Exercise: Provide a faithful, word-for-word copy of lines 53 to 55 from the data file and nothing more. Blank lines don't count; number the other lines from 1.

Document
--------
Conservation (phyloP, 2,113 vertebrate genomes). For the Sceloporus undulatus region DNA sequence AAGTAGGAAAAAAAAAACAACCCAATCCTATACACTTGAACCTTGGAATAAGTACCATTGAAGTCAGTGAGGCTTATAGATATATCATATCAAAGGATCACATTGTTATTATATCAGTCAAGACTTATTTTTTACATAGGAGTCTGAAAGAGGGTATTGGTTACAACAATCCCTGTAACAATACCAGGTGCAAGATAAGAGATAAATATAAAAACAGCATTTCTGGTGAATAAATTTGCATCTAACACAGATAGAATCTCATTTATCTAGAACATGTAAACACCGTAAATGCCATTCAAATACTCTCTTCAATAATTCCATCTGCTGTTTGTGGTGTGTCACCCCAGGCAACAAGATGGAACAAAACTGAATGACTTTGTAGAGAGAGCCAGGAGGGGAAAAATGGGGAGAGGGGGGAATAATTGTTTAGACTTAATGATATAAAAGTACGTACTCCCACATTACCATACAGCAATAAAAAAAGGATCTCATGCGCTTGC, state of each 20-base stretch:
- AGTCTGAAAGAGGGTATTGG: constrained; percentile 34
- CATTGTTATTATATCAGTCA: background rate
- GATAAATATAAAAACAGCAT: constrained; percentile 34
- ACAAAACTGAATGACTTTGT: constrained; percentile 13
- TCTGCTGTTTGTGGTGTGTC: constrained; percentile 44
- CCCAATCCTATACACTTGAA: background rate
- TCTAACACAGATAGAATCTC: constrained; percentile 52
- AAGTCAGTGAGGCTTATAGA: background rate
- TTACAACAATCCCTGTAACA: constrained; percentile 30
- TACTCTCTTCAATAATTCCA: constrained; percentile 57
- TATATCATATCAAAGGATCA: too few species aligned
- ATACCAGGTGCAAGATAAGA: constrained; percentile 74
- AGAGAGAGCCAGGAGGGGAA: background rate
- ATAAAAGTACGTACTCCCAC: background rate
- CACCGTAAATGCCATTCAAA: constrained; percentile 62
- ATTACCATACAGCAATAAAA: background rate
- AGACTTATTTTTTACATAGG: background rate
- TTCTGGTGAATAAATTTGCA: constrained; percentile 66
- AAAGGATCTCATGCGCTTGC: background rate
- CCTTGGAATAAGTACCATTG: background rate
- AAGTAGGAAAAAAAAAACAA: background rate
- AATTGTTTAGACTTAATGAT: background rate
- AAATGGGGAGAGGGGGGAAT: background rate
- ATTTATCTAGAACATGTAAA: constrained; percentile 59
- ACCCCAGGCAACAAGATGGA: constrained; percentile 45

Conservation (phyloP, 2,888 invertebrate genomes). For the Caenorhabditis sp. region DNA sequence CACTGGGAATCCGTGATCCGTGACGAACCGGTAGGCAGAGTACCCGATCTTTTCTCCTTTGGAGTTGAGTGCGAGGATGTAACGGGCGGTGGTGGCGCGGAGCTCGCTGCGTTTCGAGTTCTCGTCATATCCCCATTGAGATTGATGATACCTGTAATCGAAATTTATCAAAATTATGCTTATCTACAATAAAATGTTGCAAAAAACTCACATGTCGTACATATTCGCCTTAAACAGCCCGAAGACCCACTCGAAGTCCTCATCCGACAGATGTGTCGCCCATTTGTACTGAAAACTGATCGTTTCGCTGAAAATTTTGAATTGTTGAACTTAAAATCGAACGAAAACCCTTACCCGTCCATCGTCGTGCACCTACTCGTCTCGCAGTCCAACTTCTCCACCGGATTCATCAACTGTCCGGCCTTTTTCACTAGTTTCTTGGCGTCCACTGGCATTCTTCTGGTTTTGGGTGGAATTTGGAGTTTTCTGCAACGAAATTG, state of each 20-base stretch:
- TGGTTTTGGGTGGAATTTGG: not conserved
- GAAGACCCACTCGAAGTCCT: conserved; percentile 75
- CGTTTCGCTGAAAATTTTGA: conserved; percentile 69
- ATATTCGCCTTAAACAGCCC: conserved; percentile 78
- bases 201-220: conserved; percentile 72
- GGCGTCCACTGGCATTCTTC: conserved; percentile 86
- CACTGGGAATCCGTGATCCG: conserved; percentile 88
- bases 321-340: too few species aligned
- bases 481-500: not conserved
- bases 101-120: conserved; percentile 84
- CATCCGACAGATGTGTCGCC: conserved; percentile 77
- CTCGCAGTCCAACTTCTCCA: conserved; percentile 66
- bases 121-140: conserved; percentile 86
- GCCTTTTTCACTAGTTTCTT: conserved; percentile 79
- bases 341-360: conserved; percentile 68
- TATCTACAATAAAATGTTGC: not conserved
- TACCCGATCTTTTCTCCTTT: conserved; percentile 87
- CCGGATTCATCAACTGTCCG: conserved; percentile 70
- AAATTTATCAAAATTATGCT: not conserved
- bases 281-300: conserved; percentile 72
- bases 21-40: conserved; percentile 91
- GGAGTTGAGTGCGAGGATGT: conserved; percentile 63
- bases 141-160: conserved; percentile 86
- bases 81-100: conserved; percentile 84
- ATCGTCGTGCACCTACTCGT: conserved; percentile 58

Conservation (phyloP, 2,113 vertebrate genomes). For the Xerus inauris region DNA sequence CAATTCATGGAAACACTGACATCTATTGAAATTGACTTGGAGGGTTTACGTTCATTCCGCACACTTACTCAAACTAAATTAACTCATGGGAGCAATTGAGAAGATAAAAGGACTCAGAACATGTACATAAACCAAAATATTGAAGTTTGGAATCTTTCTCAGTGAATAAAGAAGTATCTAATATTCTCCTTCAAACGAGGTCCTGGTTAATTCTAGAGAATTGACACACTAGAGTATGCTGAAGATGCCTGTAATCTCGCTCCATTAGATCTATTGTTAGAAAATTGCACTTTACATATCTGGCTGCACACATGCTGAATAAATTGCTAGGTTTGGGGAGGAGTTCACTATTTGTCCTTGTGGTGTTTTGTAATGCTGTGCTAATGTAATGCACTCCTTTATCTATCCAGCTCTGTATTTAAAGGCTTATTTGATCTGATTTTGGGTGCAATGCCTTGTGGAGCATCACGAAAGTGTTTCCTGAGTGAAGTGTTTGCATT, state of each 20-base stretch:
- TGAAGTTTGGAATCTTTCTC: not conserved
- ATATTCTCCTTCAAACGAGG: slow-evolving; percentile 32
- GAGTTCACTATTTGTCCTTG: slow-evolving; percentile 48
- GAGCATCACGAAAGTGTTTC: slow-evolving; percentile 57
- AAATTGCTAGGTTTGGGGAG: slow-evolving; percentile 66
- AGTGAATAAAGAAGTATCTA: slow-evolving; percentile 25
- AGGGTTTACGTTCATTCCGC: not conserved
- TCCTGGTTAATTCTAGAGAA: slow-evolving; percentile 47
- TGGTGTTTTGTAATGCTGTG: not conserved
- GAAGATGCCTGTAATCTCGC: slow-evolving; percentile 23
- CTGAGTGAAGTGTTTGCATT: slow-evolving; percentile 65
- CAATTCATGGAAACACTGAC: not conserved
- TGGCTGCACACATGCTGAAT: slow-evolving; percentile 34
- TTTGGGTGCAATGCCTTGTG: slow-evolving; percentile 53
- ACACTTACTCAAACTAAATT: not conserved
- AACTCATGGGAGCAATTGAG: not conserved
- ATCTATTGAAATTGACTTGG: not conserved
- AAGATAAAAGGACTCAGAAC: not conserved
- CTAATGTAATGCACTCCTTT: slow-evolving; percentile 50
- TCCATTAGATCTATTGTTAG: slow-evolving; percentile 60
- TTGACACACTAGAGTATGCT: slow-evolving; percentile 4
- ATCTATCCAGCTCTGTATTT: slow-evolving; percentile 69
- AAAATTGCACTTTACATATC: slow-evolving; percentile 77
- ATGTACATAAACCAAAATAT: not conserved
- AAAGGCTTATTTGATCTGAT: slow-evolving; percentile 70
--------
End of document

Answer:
Conservation (phyloP, 2,113 vertebrate genomes). For the Xerus inauris region DNA sequence CAATTCATGGAAACACTGACATCTATTGAAATTGACTTGGAGGGTTTACGTTCATTCCGCACACTTACTCAAACTAAATTAACTCATGGGAGCAATTGAGAAGATAAAAGGACTCAGAACATGTACATAAACCAAAATATTGAAGTTTGGAATCTTTCTCAGTGAATAAAGAAGTATCTAATATTCTCCTTCAAACGAGGTCCTGGTTAATTCTAGAGAATTGACACACTAGAGTATGCTGAAGATGCCTGTAATCTCGCTCCATTAGATCTATTGTTAGAAAATTGCACTTTACATATCTGGCTGCACACATGCTGAATAAATTGCTAGGTTTGGGGAGGAGTTCACTATTTGTCCTTGTGGTGTTTTGTAATGCTGTGCTAATGTAATGCACTCCTTTATCTATCCAGCTCTGTATTTAAAGGCTTATTTGATCTGATTTTGGGTGCAATGCCTTGTGGAGCATCACGAAAGTGTTTCCTGAGTGAAGTGTTTGCATT, state of each 20-base stretch:
- TGAAGTTTGGAATCTTTCTC: not conserved
- ATATTCTCCTTCAAACGAGG: slow-evolving; percentile 32